December 28 marks one year having passed since the death of Naverone Woods, a 23-year-old First Nations man who was shot and killed by transit police at a grocery store in Surrey.
On the phone from Hazelton, B.C., one of two Interior towns where Woods grew up, sister-in-law Tracey Woods said the family is still waiting for answers.
“We just want to have some kind of closure,” she explained. “And to know that there was an investigation done, that this case wasn’t just pushed aside.”
Tracey, whom a neighbour described as “like a stepmother” to Naverone, said she has questions about what efforts were made to deescalate the situation before force was deemed necessary, and why guns were used at all.
“We always compare it to a big grizzly bear that they will shoot, put to sleep, and relocate,” she continued. “How come they couldn’t use a Taser or something rather than drawing their weapons?”
Woods was the eighth British Columbian to die in a police-involved incident in 2014, according to a database maintained by the Georgia Straight. So far in 2015, that number stands at 11, the most for any year since 2009.
Last February, the Straight reported that a stark pattern emerged from an analysis of dozens of deaths involving B.C. authorities dating back to 2007: of 99 police-involved deaths investigated by the B.C. Coroners Service or scheduled for investigation, 90 percent involved a mental-health component, substance abuse, or both.
Now a review of that database updated for 2015 reveals another pattern: as deaths have increased, so has the frequency with which guns were involved in those incidents.
In 2015, there were seven fatal police shootings in B.C. That was up from five the previous year, two in 2013, four in 2012, five in 2011, three in 2010, and seven in 2009.
Six of those seven shootings in 2015 involved the RCMP. That compares to two during each of the years 2014, 2013, and 2012, and four in 2011, three in 2010, and five in 2009. Fatal RCMP shootings were geographically dispersed across the province. One exception is Surrey, where RCMP officers have shot and killed seven people since 2009.
Josh Paterson, executive director of the B.C. Civil Liberties Association, said that, to an extent, the data simply speaks for itself.
“These numbers suggest a doubling of police-involved deaths in the last three years in B.C.,” Paterson told the Straight. “The number of people shot and killed by the RCMP have risen to the highest level in over 10 years. While these numbers don’t allow us to draw a conclusion as to why this is happening, they raise an alarm and require us to ask hard questions.”
The B.C. RCMP and the B.C. Ministry of Justice refused to grant interviews.
Steve Schnitzer is the police-academy director for the Justice Institute of B.C. He called attention to courses that focus on crisis intervention and deescalation tactics and how best to respond to emergencies involving a mental-health component. Those lessons were made mandatory in 2012 following the 2007 death of Robert Dziekański at Vancouver International Airport and the subsequent Braidwood Commission of Inquiry.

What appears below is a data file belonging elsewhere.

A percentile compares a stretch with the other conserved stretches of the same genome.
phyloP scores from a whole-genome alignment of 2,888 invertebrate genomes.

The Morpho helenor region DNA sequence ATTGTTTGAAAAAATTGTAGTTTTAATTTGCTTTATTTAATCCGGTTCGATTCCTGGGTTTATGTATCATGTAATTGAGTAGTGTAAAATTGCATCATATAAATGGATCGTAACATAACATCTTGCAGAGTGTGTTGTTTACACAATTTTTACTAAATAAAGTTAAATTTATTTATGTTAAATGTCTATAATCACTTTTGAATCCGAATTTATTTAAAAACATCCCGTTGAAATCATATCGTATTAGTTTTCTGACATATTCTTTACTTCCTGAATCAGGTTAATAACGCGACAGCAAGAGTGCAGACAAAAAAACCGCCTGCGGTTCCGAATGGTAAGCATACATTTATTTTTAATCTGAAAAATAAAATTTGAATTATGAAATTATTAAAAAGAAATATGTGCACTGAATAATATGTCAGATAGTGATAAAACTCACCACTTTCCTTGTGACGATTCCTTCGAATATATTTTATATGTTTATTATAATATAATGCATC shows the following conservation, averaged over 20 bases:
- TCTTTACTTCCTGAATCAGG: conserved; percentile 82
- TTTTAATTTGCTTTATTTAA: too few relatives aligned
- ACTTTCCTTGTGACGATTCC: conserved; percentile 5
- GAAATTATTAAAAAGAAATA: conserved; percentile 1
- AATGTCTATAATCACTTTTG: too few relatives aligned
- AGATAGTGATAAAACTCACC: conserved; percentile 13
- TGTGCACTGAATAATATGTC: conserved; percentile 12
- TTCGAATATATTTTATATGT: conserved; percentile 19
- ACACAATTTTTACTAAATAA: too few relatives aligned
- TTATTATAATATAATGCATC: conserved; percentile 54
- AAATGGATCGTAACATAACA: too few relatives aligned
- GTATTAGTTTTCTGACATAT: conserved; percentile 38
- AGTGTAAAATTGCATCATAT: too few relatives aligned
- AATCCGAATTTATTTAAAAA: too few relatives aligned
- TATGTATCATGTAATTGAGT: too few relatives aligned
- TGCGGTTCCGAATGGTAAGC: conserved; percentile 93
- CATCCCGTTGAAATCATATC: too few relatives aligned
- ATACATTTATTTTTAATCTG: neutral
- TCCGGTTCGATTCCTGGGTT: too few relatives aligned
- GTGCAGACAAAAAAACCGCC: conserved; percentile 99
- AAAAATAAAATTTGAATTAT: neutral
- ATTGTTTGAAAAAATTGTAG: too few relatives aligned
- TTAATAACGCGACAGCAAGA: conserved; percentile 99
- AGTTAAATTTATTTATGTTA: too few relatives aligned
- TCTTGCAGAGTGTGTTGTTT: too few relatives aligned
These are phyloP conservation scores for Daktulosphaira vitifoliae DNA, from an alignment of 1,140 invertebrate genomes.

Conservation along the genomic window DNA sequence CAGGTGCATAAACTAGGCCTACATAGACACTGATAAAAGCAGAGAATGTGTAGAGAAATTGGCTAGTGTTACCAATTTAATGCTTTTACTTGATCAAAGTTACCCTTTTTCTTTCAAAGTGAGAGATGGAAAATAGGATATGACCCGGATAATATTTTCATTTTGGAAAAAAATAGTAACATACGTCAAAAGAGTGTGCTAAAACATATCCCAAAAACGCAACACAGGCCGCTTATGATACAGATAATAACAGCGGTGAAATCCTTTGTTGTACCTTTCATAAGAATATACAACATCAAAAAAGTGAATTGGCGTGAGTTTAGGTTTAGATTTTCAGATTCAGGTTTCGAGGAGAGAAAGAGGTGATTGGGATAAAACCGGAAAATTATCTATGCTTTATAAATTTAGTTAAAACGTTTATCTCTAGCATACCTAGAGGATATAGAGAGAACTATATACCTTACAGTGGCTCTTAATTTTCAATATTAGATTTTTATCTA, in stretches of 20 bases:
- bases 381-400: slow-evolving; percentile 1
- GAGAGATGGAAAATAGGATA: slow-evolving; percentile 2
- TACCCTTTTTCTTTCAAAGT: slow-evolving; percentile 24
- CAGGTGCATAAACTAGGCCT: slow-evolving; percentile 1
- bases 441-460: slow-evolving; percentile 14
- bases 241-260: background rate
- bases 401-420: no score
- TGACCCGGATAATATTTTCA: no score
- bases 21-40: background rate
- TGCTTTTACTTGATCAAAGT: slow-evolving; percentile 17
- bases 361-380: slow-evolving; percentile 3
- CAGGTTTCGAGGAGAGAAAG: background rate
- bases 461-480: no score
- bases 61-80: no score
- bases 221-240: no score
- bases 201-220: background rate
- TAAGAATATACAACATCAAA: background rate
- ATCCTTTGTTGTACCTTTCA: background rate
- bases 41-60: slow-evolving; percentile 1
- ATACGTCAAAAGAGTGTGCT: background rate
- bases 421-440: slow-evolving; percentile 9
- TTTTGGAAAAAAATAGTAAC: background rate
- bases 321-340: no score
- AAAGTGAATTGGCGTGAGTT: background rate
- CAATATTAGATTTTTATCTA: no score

“That is a policing standard now,” Schnitzer emphasized. “It [training] changed significantly after the Braidwood commission report came out.”
Statistics compiled by the coroner’s service suggest that there is still room for improvement. According to the organization’s annual report for 2010, just 40 percent of coroner’s recommendations related to police-involved deaths were adopted by the agencies involved in those incidents (2010 being the most recent year for which such statistics were included).
Doug King, a lawyer with Pivot Legal Society, said there is one factor that can make all the difference in how a police encounter plays out: time.
“There is a huge correlation—based on our work and what we see—with police-involved shootings and first responders,” he said.
King explained that when police officers fire their guns, the weapon is almost always discharged by an officer who was first on the scene and during the first few minutes of a confrontation.
“To me, that indicates there needs to be better training and a greater emphasis on what someone can do to contain an individual until help can arrive,” King said.
The death of Naverone Woods remains under investigation by the Independent Investigations Office of B.C., a public body created in 2012 to examine police incidents involving death or serious harm. Once that review is complete, the case will likely proceed to the coroner’s service.
King said that investigation is one of three he’ll be watching in 2016.
The second, he continued, is that of Phuong Na (Tony) Du, who was killed by Vancouver police at the corner of Knight Street and East 41st Avenue in November 2014. The third is Hudson Brooks, a 20-year-old male who was shot by Surrey RCMP in July 2015.
“These three shootings are all really problematic, from what we’ve heard, and really beg explanations,” King said.